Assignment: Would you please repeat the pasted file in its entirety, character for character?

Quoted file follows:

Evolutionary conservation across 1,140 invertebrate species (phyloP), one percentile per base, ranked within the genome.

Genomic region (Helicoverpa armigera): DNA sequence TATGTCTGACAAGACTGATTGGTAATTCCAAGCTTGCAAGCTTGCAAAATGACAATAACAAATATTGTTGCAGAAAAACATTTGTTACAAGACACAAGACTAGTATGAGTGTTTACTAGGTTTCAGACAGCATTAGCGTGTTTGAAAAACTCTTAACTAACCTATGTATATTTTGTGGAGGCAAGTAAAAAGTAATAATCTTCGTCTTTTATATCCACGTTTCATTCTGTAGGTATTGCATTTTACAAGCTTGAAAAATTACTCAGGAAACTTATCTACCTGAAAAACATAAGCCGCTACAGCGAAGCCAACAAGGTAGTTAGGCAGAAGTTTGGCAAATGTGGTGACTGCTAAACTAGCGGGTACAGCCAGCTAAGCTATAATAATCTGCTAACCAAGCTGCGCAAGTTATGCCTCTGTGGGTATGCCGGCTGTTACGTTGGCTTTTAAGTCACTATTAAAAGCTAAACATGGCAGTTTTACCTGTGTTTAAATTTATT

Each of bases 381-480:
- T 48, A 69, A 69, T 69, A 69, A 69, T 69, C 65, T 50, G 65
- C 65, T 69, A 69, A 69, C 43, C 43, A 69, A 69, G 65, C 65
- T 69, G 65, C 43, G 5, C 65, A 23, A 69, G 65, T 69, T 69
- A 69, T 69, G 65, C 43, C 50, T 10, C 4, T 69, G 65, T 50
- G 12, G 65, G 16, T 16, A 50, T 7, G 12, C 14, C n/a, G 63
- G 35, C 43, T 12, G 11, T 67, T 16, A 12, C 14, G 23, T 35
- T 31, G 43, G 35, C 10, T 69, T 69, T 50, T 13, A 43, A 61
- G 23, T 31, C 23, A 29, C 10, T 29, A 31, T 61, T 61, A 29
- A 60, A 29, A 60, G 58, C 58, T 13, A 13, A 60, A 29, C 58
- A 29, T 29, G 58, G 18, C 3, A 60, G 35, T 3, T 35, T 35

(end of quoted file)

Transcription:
Evolutionary conservation across 1,140 invertebrate species (phyloP), one percentile per base, ranked within the genome.

Genomic region (Helicoverpa armigera): DNA sequence TATGTCTGACAAGACTGATTGGTAATTCCAAGCTTGCAAGCTTGCAAAATGACAATAACAAATATTGTTGCAGAAAAACATTTGTTACAAGACACAAGACTAGTATGAGTGTTTACTAGGTTTCAGACAGCATTAGCGTGTTTGAAAAACTCTTAACTAACCTATGTATATTTTGTGGAGGCAAGTAAAAAGTAATAATCTTCGTCTTTTATATCCACGTTTCATTCTGTAGGTATTGCATTTTACAAGCTTGAAAAATTACTCAGGAAACTTATCTACCTGAAAAACATAAGCCGCTACAGCGAAGCCAACAAGGTAGTTAGGCAGAAGTTTGGCAAATGTGGTGACTGCTAAACTAGCGGGTACAGCCAGCTAAGCTATAATAATCTGCTAACCAAGCTGCGCAAGTTATGCCTCTGTGGGTATGCCGGCTGTTACGTTGGCTTTTAAGTCACTATTAAAAGCTAAACATGGCAGTTTTACCTGTGTTTAAATTTATT

Each of bases 381-480:
- T 48, A 69, A 69, T 69, A 69, A 69, T 69, C 65, T 50, G 65
- C 65, T 69, A 69, A 69, C 43, C 43, A 69, A 69, G 65, C 65
- T 69, G 65, C 43, G 5, C 65, A 23, A 69, G 65, T 69, T 69
- A 69, T 69, G 65, C 43, C 50, T 10, C 4, T 69, G 65, T 50
- G 12, G 65, G 16, T 16, A 50, T 7, G 12, C 14, C n/a, G 63
- G 35, C 43, T 12, G 11, T 67, T 16, A 12, C 14, G 23, T 35
- T 31, G 43, G 35, C 10, T 69, T 69, T 50, T 13, A 43, A 61
- G 23, T 31, C 23, A 29, C 10, T 29, A 31, T 61, T 61, A 29
- A 60, A 29, A 60, G 58, C 58, T 13, A 13, A 60, A 29, C 58
- A 29, T 29, G 58, G 18, C 3, A 60, G 35, T 3, T 35, T 35